In the Misprint List, Beethoven asked B & H to put in a natural sign, which is now what is in print.
Item no. 5 At m. 244, in the l. h., B & H printed what is shown in Example 6a below. (The white eighth-notes indicate an ostinato D and A eighth-notes.) In the Misprint List, Beethoven instructed B & H to change the ostinato eighth-notes to C#-A-D-A, which is what is in print. This is the same case as with Item no. 15, above, where Beethoven's requested correction is now in print. What is in the Autograph is rather different, as shown in Example 6b.
Errors in the Third Movement
For the third and fourth movements, I was only able to compare the Misprint List with printed versions. To my surprise, I found that not all of the corrections have been made according to Beethoven's instructions, only some. There are four errors cited in the Misprint List for the third movement, two in the cello line and two in the piano part. The two cello errors can still be seen in the Kalmus edition, the reprint of the Collected Works of B & H. This makes it questionable whether B & H made the corrections that Beethoven requested of them. The corrections are, however, printed in the Peters and Henle editions.
The two cello errors
Item no. 17 In the cello line at m. 5, Beethoven noticed B & H left out the slur over the two staccato marks for the D# and E sixteen-notes. His correction in the Misprint List does not have a sharp sign for D and is in the treble clef, as shown in Example 7.
Item no. 18 At m. 17, for the cello, B & H apparently printed what is in Example 8a, leaving out the D# in the turn. Beethoven asked them to put it back in, so that the grace notes read as they do in Example 8b.
The two piano errors
Item no. 9 At m. 17, B & H printed what is shown in Example 9 below. The slur is only between the two E eighth-notes, producing possible confusion that the E should be tied, and not repeated. Beethoven instructed them to take out that slur, and to put in two other slurs, one above the r. h. and beneath the A# and B eighth-notes in the l. h..
Item no. 10 At m. 18, B & H omitted the arpeggiation indication for the piano. This error, and the previous error, Item no. 9, have been corrected.
Errors in the Fourth Movement
Five errors in the cello part and one in the piano part are cited in the Misprint List.
The five cello errors
Item no. 19 This error concerns a slur. At m. 4/22, 35 B & H printed what is shown in Example 10a. The slur is still retained in the Kalmus edition.
For his correction, Beethoven directed that the slur should extend over beats 3 and 4 so as to include all four sixteenth-notes. This is shown in Example 10b. Beethoven's explicit instructions about this slur tell us that even if we may be tempted to to divide the bowing at this point, we should not.
Item no. 20 Concerning m. 74/92-first bar of the first ending and of the second ending-Beethoven writes , "In the 56th measure, Dolce has been omitted. It should be added." The treatment of this dolce is not the same in all editions. In the Henle edition, dolce is printed in parentheses at the first ending and without parentheses at the second ending. In the Kalmus and Peters editions, dolce is found only at the second ending. When it is inserted into the first ending, the character of the repetition is altered, which is presumably what Beethoven wanted.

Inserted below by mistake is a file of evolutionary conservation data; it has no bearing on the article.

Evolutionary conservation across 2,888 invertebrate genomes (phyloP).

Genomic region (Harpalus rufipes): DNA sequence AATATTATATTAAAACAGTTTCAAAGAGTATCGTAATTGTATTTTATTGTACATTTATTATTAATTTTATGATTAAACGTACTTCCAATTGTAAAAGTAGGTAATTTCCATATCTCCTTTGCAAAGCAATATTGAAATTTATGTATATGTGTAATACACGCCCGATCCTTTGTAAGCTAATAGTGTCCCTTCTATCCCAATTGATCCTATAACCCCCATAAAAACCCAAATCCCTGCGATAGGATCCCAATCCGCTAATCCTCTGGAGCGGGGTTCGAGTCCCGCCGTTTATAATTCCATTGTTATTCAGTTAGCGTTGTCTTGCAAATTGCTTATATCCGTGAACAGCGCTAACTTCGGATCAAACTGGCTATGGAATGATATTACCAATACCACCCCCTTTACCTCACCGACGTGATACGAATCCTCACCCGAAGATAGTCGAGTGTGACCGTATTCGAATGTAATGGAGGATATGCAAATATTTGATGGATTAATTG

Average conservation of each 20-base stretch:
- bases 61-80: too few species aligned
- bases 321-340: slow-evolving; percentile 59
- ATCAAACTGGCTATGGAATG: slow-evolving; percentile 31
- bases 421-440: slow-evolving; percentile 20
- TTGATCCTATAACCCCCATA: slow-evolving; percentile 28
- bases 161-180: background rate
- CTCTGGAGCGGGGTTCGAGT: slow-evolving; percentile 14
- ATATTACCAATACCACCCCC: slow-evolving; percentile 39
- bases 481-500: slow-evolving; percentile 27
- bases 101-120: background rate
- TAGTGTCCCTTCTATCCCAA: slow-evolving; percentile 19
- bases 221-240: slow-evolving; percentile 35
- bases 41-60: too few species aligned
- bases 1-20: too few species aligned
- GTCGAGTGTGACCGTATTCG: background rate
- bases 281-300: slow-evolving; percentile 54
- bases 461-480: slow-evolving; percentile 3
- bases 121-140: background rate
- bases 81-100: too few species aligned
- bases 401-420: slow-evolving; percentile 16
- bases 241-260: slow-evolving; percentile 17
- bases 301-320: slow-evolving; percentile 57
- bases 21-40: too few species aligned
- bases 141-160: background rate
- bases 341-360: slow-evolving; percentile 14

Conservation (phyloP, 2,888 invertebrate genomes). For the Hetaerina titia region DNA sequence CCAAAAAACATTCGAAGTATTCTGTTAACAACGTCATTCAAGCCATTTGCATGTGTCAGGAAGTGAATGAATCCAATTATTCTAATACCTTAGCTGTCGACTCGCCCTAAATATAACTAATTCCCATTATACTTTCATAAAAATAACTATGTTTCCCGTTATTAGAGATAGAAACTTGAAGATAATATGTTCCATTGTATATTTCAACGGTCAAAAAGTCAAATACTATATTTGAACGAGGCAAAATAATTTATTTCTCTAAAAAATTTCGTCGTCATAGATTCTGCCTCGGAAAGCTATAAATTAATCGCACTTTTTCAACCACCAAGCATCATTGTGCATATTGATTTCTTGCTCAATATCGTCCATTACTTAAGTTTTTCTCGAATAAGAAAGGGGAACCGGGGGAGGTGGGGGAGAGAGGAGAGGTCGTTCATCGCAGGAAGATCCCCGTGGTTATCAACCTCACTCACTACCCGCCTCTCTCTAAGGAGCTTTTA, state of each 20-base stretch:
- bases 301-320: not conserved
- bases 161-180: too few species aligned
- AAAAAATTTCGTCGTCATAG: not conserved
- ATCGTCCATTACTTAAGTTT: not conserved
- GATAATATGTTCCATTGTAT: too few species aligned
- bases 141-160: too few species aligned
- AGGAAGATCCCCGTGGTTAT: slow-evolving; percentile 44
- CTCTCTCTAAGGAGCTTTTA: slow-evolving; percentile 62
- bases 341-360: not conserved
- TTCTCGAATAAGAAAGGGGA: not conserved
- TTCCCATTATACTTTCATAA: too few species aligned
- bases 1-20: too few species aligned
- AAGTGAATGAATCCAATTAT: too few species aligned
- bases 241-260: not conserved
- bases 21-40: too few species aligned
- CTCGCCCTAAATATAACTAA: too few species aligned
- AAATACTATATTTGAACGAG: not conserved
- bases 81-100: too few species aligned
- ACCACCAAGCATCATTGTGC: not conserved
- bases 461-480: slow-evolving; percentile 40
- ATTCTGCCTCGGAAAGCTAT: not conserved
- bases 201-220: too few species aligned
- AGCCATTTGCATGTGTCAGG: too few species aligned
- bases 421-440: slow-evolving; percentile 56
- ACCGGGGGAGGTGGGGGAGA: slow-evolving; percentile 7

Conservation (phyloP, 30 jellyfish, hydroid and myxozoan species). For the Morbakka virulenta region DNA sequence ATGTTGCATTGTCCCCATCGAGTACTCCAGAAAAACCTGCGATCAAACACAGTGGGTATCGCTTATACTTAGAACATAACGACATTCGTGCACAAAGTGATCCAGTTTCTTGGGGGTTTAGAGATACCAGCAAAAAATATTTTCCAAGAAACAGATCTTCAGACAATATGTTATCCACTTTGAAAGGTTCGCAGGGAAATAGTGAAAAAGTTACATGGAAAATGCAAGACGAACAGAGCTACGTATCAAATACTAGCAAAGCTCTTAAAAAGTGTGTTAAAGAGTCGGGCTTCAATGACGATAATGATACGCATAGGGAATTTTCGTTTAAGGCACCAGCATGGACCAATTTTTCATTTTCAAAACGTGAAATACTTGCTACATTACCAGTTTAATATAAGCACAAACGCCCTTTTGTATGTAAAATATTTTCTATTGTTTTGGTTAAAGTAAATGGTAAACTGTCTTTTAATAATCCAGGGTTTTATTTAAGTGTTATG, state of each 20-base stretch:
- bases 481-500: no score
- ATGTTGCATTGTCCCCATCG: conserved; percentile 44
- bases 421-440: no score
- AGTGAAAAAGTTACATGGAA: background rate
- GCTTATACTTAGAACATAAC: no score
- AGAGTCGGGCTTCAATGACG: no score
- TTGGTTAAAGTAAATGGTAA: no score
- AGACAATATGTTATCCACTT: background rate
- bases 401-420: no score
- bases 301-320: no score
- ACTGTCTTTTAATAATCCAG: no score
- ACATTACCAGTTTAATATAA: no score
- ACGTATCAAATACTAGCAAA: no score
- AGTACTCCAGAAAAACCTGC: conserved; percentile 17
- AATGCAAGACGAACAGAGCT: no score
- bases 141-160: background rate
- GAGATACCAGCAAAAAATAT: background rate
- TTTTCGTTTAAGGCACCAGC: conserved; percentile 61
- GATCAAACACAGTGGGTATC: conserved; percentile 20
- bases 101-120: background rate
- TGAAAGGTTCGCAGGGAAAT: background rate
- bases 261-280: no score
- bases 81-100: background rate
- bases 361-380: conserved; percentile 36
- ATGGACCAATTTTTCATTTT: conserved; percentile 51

Item no. 21 At m. 64/82-Beethoven referred to this bar as the ninth bar of the second half-B & H printed what is shown in Example 11a.
In asking them to correct the F# to a G#, Beethoven wrote what is shown in Example 11b, and gave explicit written instructions. He said, "In the second half of the same movement, in the ninth measure, there should be a G-sharp instead of an F-sharp, i.e., where the x has been put."
Item no. 22 For m. 113/131, Beethoven indicated to B & H that they left out the cresc. marking. The editors of the Henle edition have inserted it in parentheses. In Beethoven's own words, the change in dynamics is obligatory.
Item no. 23 At m. 171/189, B & H omitted the slurs and staccato markings. Example 12 shows what Beethoven wrote in the Misprint to indicate what he wanted. In all other editions they are printed as shown in the example, but the editors of the Henle edition placed the articulation markings for the 3rd through 8th eighth-notes in parentheses.
The error in the piano part
The error in the piano part has been corrected in all editions.
Item no. 11 At m. 76/94 B & H did not print the slurs for the ties between the G# quarter-note and eighth-note, and between the E quarter-note and eighth-note.
THE MISPRINT LIST AND CURRENT PRINTED EDITIONS
You will see, in the Henle edition-without parentheses-the corrections for the first movement which Beethoven requests in his Misprint List. Interestingly, there is also a wealth of accidentals, slurs and articulation markings within the first movement placed in parentheses. I made a comparison of these parenthetical emendations with the Kalmus edition (the reprint of the B & H Collected Works), and found that whatever the editors of the Henle edition claim to have added or authenticated is already present in the B & H Collected Works. The Preface of the performing edition of the Henle edition offers no explication of or for these parentheses. Rather, the editors refer us to the volume of the Complete Works for Cello in the New Collected Edition of all of Beethoven's works Henle has been publishing. It is my contention that this is insufficient, if not irresponsible, on their part for two reasons. The first is that the Complete Works is an expensive set and is primarily available at institutional and research libraries, so not many cellists have access to it.